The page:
By DAILY MAIL REPORTER
PUBLISHED: 08:42 EST, 2 March 2013 | UPDATED: 08:49 EST, 2 March 2013
- Four-tier cake made in his honour at Zimbabwe’s state house party
- Opposition accuses his party supporters of killing 12-year-old boy
Zimbabwe is one of the poorest country’s on Earth, but clearly despot Robert Mugabe doesn’t seem to care on his 89th birthday.
The president celebrated it by immortalising himself in freshly minted gold coins and held a lavish party with a giant cake.
Guests, including his wife, first lady Grace, tucked into the four-tier treat made in his honour at the state house before he gave a thank-you speech.
The celebration came amid accusations that Mugabe is losing his grip on a country he has ruled since coming to power in 1980 and resorting to violence.
Christpowers Maisiri was burned to death while sleeping in a hut with his brothers last weekend in Headlands district, 110 miles east of Harare.
Tsvangirai and Mugabe were forced into a power-sharing government in 2009 and will resume their rivalry in elections expected around July.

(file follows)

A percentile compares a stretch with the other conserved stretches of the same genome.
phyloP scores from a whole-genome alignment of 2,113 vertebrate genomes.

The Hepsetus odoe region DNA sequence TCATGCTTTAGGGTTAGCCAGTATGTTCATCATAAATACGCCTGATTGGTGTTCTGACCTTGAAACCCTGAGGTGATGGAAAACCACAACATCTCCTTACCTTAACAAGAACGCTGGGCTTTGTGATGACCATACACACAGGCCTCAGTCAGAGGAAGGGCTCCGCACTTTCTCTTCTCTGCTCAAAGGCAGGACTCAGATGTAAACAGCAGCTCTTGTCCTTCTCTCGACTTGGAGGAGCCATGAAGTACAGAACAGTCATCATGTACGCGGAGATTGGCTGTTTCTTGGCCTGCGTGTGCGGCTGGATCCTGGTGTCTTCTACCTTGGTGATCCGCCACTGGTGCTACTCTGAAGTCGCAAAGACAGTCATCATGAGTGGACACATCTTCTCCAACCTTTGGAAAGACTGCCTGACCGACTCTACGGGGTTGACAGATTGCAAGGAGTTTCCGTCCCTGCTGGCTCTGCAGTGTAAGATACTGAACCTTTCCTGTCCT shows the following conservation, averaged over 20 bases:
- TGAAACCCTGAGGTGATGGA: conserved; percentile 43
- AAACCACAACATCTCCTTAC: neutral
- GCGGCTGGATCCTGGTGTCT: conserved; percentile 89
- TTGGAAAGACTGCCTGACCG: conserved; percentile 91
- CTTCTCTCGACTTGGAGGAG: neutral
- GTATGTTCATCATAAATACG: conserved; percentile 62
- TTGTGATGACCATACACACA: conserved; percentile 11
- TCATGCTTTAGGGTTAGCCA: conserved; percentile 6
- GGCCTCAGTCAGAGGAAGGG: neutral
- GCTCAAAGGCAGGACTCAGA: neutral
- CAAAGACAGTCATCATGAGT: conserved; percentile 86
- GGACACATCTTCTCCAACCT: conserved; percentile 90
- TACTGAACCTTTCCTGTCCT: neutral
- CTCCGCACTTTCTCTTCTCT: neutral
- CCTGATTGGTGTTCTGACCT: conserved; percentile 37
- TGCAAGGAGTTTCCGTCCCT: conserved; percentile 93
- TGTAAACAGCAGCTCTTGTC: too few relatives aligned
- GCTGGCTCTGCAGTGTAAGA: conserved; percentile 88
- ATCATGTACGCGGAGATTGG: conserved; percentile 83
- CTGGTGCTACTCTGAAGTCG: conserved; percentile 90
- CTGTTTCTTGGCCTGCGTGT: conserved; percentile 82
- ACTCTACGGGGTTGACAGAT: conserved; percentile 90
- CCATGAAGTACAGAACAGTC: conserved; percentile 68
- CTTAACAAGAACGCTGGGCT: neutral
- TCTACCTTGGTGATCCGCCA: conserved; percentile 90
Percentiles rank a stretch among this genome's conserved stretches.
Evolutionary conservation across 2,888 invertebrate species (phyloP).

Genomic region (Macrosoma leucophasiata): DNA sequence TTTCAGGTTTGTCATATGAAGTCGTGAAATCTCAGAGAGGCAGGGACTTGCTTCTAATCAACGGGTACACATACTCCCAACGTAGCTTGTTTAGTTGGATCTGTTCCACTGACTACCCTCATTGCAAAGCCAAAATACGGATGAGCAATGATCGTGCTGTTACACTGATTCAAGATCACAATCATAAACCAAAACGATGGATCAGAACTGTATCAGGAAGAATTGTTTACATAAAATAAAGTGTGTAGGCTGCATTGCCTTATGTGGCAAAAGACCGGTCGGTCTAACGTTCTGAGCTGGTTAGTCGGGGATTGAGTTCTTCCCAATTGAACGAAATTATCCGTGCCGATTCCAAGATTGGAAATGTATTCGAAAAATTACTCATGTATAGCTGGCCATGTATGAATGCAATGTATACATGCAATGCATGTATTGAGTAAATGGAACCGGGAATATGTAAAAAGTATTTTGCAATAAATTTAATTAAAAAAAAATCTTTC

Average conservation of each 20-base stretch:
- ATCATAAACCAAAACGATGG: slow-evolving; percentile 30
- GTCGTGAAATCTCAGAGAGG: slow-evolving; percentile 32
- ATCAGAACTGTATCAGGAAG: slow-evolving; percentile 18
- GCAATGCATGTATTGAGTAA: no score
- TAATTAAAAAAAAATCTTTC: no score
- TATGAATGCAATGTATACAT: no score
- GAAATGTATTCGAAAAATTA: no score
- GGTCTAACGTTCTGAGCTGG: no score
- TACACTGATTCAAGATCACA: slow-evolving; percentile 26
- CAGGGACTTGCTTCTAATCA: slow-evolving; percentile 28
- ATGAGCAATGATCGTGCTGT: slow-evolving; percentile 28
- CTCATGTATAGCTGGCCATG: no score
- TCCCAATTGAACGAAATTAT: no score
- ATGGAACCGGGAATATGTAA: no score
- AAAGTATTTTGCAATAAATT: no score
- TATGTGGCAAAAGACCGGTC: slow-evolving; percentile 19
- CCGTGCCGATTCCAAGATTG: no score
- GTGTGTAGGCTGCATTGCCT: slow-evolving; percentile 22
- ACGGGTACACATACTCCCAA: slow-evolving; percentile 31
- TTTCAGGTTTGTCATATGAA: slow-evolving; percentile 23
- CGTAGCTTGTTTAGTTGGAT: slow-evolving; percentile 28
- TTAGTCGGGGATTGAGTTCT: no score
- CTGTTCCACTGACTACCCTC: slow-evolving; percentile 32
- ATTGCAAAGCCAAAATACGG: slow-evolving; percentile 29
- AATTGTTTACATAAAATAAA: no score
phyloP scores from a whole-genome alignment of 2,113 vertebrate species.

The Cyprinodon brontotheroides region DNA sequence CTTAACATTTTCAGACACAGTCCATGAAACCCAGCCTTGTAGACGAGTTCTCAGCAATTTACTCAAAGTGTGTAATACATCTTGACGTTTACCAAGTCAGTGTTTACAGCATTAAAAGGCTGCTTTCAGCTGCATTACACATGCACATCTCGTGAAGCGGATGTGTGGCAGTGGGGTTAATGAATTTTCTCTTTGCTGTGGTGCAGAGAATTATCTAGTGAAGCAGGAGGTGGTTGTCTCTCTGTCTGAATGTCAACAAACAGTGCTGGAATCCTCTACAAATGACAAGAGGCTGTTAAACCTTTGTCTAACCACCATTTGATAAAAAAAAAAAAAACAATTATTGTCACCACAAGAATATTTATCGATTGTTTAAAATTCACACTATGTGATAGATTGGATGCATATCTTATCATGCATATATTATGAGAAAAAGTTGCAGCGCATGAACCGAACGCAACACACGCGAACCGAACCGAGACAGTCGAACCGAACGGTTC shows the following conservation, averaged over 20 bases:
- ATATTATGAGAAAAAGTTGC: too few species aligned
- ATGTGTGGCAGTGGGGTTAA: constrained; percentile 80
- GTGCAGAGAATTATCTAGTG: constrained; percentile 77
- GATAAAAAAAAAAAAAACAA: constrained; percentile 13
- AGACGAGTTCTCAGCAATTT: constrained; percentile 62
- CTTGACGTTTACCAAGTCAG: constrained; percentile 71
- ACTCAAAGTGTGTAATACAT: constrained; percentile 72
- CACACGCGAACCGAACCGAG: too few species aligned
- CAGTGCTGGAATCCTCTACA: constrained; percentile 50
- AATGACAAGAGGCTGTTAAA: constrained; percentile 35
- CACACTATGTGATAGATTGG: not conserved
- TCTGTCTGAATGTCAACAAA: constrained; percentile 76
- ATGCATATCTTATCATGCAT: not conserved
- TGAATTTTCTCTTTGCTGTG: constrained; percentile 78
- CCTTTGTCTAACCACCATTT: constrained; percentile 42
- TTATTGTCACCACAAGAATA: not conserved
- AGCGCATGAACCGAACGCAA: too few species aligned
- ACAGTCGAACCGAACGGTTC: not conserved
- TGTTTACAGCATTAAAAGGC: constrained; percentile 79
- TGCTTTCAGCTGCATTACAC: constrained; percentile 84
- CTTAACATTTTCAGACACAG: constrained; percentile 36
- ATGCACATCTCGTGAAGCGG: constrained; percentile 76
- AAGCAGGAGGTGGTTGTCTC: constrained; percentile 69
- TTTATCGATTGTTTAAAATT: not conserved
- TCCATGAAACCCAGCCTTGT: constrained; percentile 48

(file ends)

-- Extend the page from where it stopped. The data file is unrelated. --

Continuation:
The MDC quickly blamed Mugabe’s ZANU-PF party, saying the alleged killers were after the boy’s father, Shepherd.
ZANU-PF denied killing the boy and accused the MDC of trying to fan pre-election tensions in the southern African state.
“ZANU-PF is under siege, ‘Tsvangirai said while addressing mourners and supporters attending the burial in Headlands, a tobacco-growing district.
‘They are in a corner and this is a desperate act from a party that is losing power.’
Fighting back tears, Shepherd Maisiri said he had been subjected to violence and intimidation from ZANU-PF supporters since 2000. His son had been born in the bush because his parents had to flee from opponents, he said.
Tsvangirai said he had shown Mugabe pictures of the charred remains of the boy during a cabinet meeting on Tuesday and that the president had ‘shrunk’ in disbelief and ordered a full investigation.
Tsvangirai, former trade union leader was forced to quit a presidential run-off race in 2008 after 200 of his supporters died in political violence blamed on ZANU-PF members.
‘We are hurt but not intimidated. This has to end, starting with the arrest of the people who committed this heinous crime,’ said Tsvangirai.
He said he could not vouch for Mugabe’s sincerity when calling for peaceful elections.